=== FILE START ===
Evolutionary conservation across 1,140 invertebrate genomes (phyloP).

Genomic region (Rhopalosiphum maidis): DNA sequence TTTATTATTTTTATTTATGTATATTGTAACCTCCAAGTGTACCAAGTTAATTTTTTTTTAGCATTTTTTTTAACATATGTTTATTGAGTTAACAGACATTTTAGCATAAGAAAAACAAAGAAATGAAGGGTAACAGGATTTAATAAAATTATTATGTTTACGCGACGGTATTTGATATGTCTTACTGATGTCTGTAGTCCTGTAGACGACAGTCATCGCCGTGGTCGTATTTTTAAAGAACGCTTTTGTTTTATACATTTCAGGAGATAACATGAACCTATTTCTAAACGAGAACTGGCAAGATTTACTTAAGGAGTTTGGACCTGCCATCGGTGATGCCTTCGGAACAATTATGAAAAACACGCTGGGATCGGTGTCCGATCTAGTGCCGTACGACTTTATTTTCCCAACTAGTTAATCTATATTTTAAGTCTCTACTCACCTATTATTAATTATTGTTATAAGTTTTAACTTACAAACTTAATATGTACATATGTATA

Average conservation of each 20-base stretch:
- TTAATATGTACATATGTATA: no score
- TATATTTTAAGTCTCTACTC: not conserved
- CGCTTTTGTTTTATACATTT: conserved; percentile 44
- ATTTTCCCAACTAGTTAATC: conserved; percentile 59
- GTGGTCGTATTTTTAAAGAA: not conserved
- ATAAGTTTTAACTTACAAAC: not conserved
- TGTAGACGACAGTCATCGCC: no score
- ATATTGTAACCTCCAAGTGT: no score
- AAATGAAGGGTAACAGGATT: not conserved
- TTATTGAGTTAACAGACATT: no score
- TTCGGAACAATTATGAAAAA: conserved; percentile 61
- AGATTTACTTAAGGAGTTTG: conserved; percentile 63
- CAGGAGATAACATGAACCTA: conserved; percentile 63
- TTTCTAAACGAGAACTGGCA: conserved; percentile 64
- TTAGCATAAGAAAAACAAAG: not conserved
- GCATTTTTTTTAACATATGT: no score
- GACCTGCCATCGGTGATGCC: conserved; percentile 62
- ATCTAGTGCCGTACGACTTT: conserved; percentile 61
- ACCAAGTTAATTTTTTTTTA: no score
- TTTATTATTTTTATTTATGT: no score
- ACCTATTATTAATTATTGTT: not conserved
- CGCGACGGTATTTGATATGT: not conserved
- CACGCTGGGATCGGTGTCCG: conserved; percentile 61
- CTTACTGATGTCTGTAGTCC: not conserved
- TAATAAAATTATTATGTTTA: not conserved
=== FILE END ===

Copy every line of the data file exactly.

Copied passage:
Evolutionary conservation across 1,140 invertebrate genomes (phyloP).

Genomic region (Rhopalosiphum maidis): DNA sequence TTTATTATTTTTATTTATGTATATTGTAACCTCCAAGTGTACCAAGTTAATTTTTTTTTAGCATTTTTTTTAACATATGTTTATTGAGTTAACAGACATTTTAGCATAAGAAAAACAAAGAAATGAAGGGTAACAGGATTTAATAAAATTATTATGTTTACGCGACGGTATTTGATATGTCTTACTGATGTCTGTAGTCCTGTAGACGACAGTCATCGCCGTGGTCGTATTTTTAAAGAACGCTTTTGTTTTATACATTTCAGGAGATAACATGAACCTATTTCTAAACGAGAACTGGCAAGATTTACTTAAGGAGTTTGGACCTGCCATCGGTGATGCCTTCGGAACAATTATGAAAAACACGCTGGGATCGGTGTCCGATCTAGTGCCGTACGACTTTATTTTCCCAACTAGTTAATCTATATTTTAAGTCTCTACTCACCTATTATTAATTATTGTTATAAGTTTTAACTTACAAACTTAATATGTACATATGTATA

Average conservation of each 20-base stretch:
- TTAATATGTACATATGTATA: no score
- TATATTTTAAGTCTCTACTC: not conserved
- CGCTTTTGTTTTATACATTT: conserved; percentile 44
- ATTTTCCCAACTAGTTAATC: conserved; percentile 59
- GTGGTCGTATTTTTAAAGAA: not conserved
- ATAAGTTTTAACTTACAAAC: not conserved
- TGTAGACGACAGTCATCGCC: no score
- ATATTGTAACCTCCAAGTGT: no score
- AAATGAAGGGTAACAGGATT: not conserved
- TTATTGAGTTAACAGACATT: no score
- TTCGGAACAATTATGAAAAA: conserved; percentile 61
- AGATTTACTTAAGGAGTTTG: conserved; percentile 63
- CAGGAGATAACATGAACCTA: conserved; percentile 63
- TTTCTAAACGAGAACTGGCA: conserved; percentile 64
- TTAGCATAAGAAAAACAAAG: not conserved
- GCATTTTTTTTAACATATGT: no score
- GACCTGCCATCGGTGATGCC: conserved; percentile 62
- ATCTAGTGCCGTACGACTTT: conserved; percentile 61
- ACCAAGTTAATTTTTTTTTA: no score
- TTTATTATTTTTATTTATGT: no score
- ACCTATTATTAATTATTGTT: not conserved
- CGCGACGGTATTTGATATGT: not conserved
- CACGCTGGGATCGGTGTCCG: conserved; percentile 61
- CTTACTGATGTCTGTAGTCC: not conserved
- TAATAAAATTATTATGTTTA: not conserved